by Manmatha Nath Dutt | 1897 | 293,872 words | ISBN-10: 8178542188 | ISBN-13: 9788178542188
This page is entitled “the incarnations of vishnu” and represents Chapter 41 of the first book (‘Adi Parva’) of the Harivamsa (English translation in Prose). The Harivamsha Purana narrates the lineage and life-story of Krishna (Hari). Although not officially mentioned in the list of Puranas, this book includes topics such as geology, creation theory, time (manvantaras), ancient historical legends and accounts of royal dynasties.
1. Vaishampayana said:—O my child, the question that you have put regarding Hari, the holder of Sranga bow, is indeed very great. Listen, I shall still describe the glory of Vishnu as much as lies in my power.
2. Fortunately for you that our mind is bent upon listening to Vishnu’s prowess. Hear, I shall describe the celestial origin of the lord.
3-4. The Brahmanas, well read in the Vedas, describe him as having a thousand eyes, thousand faces, thousand feet, thousand heads, thousand hands, as eternal, as having thousand tongues, as effulgent, as wearing thousand crowns, as giving away thousands presents, as having thousand origins and thousand arms;
10-11. and in the sacrifice as the eternal Lord. That intelligent Lord of gods, Vishnu, having the mystic mark of Srivatsa on his breast, incarnated himself in thousands of forms. And thousands of his incarnations shall take place in future, Brahma has said this.
12-14. O great king, I shall describe at length, as accosted by you, the sacred and celestial theme, why the Divine lord Vishnu, the king of gods and the slayer of his enemies, took his birth leaving the celestial region, in the race of Vasudeva. For encompassing the well-being of the gods and men and the prosperity of all the worlds, the Soul of all, for a great work of his own, went through various incarnations.
15. I shall describe the sacred and celestial incarnations of the Lord fraught with many virtues that have been recorded in metres and great Srutis.
17. Hear, I shall describe this celestial story of Vishnu. O Bharata, whenever virtue suffers deterioration the Lord, for establishing it, incarnates Himself.
18. O great king, he had one form partaking of the quality of goodness. In this form He is constantly practising hard austerities in Heaven.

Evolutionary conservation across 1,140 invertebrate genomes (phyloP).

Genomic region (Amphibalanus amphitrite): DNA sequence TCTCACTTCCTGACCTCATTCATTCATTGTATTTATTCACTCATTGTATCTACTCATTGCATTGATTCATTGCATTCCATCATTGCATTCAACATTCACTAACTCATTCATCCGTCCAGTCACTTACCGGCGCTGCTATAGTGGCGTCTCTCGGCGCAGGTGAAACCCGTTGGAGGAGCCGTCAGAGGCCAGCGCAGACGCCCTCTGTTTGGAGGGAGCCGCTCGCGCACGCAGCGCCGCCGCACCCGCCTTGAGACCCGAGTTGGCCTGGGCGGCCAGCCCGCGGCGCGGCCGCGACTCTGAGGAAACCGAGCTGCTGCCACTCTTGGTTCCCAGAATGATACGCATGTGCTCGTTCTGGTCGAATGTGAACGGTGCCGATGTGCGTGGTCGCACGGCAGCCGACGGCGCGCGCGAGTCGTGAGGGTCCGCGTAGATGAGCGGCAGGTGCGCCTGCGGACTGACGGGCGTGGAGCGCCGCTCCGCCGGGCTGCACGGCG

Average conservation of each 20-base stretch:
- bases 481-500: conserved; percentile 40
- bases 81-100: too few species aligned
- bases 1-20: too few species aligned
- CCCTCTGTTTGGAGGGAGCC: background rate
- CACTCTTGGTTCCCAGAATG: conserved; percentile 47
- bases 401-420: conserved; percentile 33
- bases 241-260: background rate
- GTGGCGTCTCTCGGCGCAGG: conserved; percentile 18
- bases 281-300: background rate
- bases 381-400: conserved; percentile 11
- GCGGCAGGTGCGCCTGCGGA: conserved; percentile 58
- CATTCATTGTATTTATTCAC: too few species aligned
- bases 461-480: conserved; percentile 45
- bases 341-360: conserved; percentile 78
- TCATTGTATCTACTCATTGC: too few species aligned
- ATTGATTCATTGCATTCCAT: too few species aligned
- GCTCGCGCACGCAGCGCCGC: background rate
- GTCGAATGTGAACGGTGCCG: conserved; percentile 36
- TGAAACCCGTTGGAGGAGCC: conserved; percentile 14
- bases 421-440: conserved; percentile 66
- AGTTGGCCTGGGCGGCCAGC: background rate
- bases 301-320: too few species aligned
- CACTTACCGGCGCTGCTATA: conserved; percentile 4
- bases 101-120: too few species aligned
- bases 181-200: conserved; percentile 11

20-22. Having slept for a thousand yugas He again appears for work. And after the completion of a thousand yugas, the god of gods, the lord of the universe, Vishnu, the Grandfather Brahma, the Regents of all the worlds, the moon, the sun, the fire, Brahma, Kapila, Paramesthi, the gods, the seven Rishis, the highly illustrious, three-eyed god Siva, the air, the oceans and the mountains exist in His form.
24-25. After the destruction of all creatures mobile and immobile, after the destruction of the gods and demons, serpents and Rakshasas that highly powerful Purusha killed the two irrepressible Danavas, Madhu and Kaitava in the midst of the ocean and conferred upon them the boon of final liberation.
26. While in the days of yore the lotus-navelled Lord lay in the water of the ocean there sprang from His navel the gods and the Rishis.
27. This is the Lotus incarnation of the Lord as recorded in the Vedas and Srutis.
28-37. Next the Boar incarnation of the Lord is recorded in Srutis, where Vishnu, the foremost of the celestials, assumed the form of a boar and raised up the earth with her forests and mountains, with His tusks sunk in the all-spreading ocean. The (four) Vedas were his feet, the sacrificial altar was his tusk, the sacrifices were his teeth, the funeral pile was his mouth, the fire was his tongue, and the Darbhas were the hairs of his body. The great ascetic Brahma was his head, the days and nights were the eyes of that eldest Purusha, the various divisions of the Vedas were the ornaments of his ears, the progenitors were his nose, the chanting of the Sama Veda was his great voice. He was identical with virtue and truth. Penance was his nostril; dreadful beasts were his nails and he had long arms. The air was his soul, the mantra was his hip, the sanctified Soma juice was his blood, the sacrificial altars were his shoulders. Havi was his smell, Havy and Kavya were his energies, Nagvamsha was his body. He was effulgent and sanctified by various forms of initiation. Dakshina or gift was his heart. He was ascetic and great and the recitation of the Vedic hymns was the ornament of his lips. The great heroes, who stand in the way of virtue, were his ornaments. The various metres were his motion. The sacred Upanishad was his seat. The image of his wife was his help and he was tall like the summit of the mount Meru. This thousand-headed Prime Deity re-established the earth.